The importance of Myanmar for India is all-too-obvious: India and Myanmar share a long land border of over 1600 km and a maritime boundary in the Bay of Bengal. Nurturing all-round relations with Myanmar is crucial to the economic transformation of India’s
north-eastern states. Myanmar is also critical to India’s national security. The two countries have sealed a pact to share real time intelligence to combat Indian insurgents operating out of the border region. The pact envisages the conduct of coordinated
patrols on each side of the border and maritime boundary and entails exchange of information to jointly combat insurgency, arms smuggling and drug, human and wildlife trafficking.
The bilateral relations, underpinned by the 1951 Treaty of Friendship, have stood the test of time and shown a rare dynamism and resilience. The visit of the then Prime Minister Rajiv Gandhi in 1987 laid the foundations for a robust relationship between India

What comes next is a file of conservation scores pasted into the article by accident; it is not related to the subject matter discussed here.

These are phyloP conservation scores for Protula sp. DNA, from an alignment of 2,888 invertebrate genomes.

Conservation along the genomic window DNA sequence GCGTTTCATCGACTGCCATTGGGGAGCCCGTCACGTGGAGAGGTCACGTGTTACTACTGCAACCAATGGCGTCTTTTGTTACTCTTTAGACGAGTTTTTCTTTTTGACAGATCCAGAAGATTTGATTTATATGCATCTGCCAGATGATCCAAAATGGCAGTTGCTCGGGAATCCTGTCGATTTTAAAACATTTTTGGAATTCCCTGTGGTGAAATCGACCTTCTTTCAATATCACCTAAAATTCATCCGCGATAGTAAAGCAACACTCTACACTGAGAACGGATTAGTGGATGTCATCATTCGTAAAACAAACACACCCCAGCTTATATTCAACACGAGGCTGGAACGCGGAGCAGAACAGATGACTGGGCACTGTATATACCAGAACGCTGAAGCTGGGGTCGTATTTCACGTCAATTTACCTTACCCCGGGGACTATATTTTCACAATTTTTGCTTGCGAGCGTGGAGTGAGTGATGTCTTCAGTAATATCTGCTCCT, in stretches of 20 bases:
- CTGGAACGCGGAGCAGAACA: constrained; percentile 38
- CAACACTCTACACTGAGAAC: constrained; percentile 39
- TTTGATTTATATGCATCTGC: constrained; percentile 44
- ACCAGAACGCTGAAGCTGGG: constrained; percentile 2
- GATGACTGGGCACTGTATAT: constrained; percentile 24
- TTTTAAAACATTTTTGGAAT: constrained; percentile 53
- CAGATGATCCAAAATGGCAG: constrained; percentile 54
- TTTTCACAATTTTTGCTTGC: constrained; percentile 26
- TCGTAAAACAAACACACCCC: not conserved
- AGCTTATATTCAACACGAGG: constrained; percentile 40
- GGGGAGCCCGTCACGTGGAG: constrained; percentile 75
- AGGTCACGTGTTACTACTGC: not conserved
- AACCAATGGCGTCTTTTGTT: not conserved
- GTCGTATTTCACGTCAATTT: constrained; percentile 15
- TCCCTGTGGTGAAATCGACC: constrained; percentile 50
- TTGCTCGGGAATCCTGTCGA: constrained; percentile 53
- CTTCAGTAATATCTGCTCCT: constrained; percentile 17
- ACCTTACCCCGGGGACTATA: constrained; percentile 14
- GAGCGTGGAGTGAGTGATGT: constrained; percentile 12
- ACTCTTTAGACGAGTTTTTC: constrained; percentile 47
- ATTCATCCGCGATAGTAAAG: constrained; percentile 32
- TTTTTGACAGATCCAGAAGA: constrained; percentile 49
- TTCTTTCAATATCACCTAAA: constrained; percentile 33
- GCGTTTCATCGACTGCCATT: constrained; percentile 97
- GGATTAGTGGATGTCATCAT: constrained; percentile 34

and Myanmar. The dawn of the third millennium has seen bilateral ties acquire a new force.
The relations have experienced a visible upswing in the last four years since Myanmar’s
embrace of political and economic reforms a few years ago. This was reflected in a spate of high-profile two-way visits: President U. Thein Sein came to India on October 12-15, 2011, the first state visit from Myanmar to India following the swearing-in of
a new government in Myanmar in March 2011. This was followed by another transformational visit by India’s then Prime Minister Manmohan Singh to Myanmar from May 27-29, 2012, an important milestone that saw the two sides signing a dozen agreements and India